Tuesday, April 13, 2010

A Gazan Economic Analyst Who Openly Criticizes Hamas

Global Post is considering running an article from me about the new Hamas fees imposed on Gazan rubble workers, a subject that I blogged about last week. To get a deeper understanding of the larger story, I met with leaders at the Hamas Ministry of Economics, who said that the fees were reasonable and consistent with their longstanding policy of charging people for taking stones and metals from destroyed buildings. I also met with Omar Shaban, a prominent Gazan economic analyst who said that Hamas was facing a “financial crisis” and imposing new fees in various sectors of the economy in an effort to support its “bloated bureaucracy.”

When I went searching for a Gazan economic analyst, no less than four journalists had advised me to meet with Mr. Shaban, who holds an encyclopedic knowledge of the issues and speaks in a refreshingly blunt and unguarded manner. As I waited to meet with Mr. Shaban, one of his assistants (a young man in his mid-20s whose name, “Jihad,” does not at all reflect his political views) compared the exodus of well-educated Palestinians out of Gaza to the exodus of Cubans who opposed Fidel Castro. “You can’t even check the internet in Cuba without government censorship,” he said. “That’s where Gaza is headed.” Jihad told me that he desperately wanted to study in the United States, but was recently rejected in his application for a visa. Shortly thereafter, Mr. Shaban arrived. “Jihad is not married,” he joked.

As it happens, Mr. Shaban worked as a teenager in the textile and clothing factories at the Erez Industrial Zone. (The factories were demolished and abandoned as part of Israel’s 2005 unilateral disengagement, and the Hamas fees imposed on the rubble scavenging industry at Erez are the subject of my article.) Shaban shook his head as he recalled how Erez used to be “a vibrant area, with restaurants and cafes. It was a place where Israelis and Palestinians made a partnership.”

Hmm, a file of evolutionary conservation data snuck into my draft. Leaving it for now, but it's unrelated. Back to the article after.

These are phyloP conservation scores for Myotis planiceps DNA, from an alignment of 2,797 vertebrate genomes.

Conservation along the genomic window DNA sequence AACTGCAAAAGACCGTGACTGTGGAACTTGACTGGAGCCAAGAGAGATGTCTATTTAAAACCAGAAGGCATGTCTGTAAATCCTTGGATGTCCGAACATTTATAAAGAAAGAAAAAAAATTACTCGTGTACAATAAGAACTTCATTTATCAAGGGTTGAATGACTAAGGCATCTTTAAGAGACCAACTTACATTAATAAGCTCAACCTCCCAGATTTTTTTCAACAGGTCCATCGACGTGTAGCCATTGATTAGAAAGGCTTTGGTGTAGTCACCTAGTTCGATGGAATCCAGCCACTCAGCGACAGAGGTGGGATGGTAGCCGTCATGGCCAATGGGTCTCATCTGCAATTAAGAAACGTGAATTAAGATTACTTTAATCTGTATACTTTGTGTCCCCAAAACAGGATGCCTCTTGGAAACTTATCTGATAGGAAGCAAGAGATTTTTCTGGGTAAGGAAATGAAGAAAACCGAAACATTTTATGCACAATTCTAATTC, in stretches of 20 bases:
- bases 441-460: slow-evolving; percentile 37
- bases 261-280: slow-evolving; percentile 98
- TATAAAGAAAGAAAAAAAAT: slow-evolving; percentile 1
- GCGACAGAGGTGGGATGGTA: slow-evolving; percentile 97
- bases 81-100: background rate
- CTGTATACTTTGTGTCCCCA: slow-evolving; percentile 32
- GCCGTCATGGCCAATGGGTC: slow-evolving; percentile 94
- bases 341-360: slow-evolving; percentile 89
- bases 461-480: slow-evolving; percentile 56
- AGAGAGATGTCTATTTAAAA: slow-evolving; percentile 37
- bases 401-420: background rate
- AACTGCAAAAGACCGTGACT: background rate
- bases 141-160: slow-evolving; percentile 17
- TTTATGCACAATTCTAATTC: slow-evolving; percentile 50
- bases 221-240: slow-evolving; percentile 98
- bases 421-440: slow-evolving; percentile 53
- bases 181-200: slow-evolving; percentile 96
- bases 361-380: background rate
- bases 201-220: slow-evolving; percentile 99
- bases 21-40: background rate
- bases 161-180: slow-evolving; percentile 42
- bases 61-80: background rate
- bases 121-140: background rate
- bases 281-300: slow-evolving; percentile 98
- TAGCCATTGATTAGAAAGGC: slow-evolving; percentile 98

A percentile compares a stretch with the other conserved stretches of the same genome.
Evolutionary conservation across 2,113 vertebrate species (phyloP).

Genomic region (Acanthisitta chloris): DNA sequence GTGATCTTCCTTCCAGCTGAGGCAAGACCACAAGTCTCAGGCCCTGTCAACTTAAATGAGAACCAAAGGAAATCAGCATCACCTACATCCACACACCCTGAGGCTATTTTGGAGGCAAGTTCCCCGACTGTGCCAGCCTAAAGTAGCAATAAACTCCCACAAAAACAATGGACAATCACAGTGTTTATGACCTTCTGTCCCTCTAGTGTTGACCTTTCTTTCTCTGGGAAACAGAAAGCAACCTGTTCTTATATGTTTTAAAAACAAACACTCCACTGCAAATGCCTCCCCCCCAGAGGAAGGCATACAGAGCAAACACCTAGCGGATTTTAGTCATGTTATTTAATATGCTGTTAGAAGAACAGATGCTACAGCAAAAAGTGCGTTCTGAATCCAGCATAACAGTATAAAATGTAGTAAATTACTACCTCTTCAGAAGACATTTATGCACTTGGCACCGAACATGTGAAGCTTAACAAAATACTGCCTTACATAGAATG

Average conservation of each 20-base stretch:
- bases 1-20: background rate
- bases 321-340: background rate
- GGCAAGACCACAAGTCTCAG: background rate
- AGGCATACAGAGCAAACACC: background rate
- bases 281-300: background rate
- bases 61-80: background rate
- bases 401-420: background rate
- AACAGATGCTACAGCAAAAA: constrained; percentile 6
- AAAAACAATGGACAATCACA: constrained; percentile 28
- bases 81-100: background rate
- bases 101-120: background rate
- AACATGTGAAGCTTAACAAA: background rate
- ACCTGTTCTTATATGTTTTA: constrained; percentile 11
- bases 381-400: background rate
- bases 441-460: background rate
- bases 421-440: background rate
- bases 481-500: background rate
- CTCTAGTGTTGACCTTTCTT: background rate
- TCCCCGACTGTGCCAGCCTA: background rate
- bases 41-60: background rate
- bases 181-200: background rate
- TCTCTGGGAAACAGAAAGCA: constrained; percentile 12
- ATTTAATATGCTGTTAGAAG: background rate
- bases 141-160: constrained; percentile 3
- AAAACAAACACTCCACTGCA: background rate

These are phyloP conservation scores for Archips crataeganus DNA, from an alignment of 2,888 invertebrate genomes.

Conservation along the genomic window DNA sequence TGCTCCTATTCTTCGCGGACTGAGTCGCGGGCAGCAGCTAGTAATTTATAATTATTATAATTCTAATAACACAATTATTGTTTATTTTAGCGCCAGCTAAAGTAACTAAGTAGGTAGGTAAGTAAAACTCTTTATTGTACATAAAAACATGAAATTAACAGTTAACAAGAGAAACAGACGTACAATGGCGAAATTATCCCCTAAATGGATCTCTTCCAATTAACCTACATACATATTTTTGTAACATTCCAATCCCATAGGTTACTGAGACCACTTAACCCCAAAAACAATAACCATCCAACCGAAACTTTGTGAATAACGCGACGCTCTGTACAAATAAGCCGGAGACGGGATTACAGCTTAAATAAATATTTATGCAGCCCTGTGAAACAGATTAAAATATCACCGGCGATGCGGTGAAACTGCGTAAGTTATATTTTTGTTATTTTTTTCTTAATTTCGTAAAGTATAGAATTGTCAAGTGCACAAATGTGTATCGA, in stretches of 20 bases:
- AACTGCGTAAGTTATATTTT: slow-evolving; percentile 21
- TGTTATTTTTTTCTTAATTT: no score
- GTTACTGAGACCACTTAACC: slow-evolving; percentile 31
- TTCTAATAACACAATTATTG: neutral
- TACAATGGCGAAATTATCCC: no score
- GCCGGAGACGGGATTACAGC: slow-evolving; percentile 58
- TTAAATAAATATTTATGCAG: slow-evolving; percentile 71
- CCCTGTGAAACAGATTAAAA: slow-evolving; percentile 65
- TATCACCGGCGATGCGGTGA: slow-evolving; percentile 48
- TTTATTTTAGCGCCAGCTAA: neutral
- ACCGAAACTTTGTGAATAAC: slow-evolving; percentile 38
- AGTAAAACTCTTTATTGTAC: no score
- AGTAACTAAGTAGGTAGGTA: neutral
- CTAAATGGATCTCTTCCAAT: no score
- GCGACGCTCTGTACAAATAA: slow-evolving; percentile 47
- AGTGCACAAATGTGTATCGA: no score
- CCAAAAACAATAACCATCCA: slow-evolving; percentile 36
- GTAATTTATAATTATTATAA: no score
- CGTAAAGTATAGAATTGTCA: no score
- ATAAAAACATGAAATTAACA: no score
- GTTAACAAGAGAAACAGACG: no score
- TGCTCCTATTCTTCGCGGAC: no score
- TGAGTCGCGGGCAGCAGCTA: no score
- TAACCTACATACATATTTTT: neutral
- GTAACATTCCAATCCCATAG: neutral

After Mr. Shaban shared his views on the new Hamas fees at Erez, he and I spoke informally about his personal background and the general situation in Gaza. Mr. Shaban worked for the United Nations and for international development agencies, then founded PalThink in 2007. His “think and do” tank receives most of its funding from Swiss organizations and produces independent reports on the political and economic situation in Gaza.

When I told Mr. Shaban of my plans to meet with a youth debate group called “Wake Up,” Mr. Shaban smiled sadly. “Gaza underneath is very dynamic,” he said. “There are thousands of these sorts of youth initiatives. The youth of Gaza are very stubborn. They feel that they have to do something, which poses a real threat for Hamas. [The youth] deserve much better than this.” He also commented that he thinks current Israeli and American policy of refusing to negotiate with Hamas “is only fueling the extremists.”

Mr. Shaban and his wife have two sons ages 17 and 12, both of whom have lived all their lives in Gaza. They’ve endured the trauma of the 2007 civil war between Hamas and Fatah and last year’s Gaza War, which claimed the lives of about 1400 Gazans and 13 Israelis. Five years ago, Mr. Shaban brought his son Nour, who was seven at the time, on business trip to Israel. Before this experience, Nour had never seen an Israeli soldier up close. At the Erez border crossing into Israel, the seven-year-old innocently tried to touch a female soldier. When asked why he did this, he replied, “I wanted to see if she was human or not.” Later that day, the boy joined his father for a meeting with an Israeli journalist. “How can he be Israeli?” Nour asked. “Where’s his gun?”


  1. I was deeply moved by the encounter of Nour. Thank you for making this experience (at least partially) accessible to the world.

  2. The internet affords an opportunity for younger net savvy people to transcend their local oppressors and create "fresh air" channels that open dialogues between these future decision makers who share both their oppression as well as their aspirations for freedom to lead their generations in fresh paths to both freedom and opportunities for new power structures in theircountries and communities.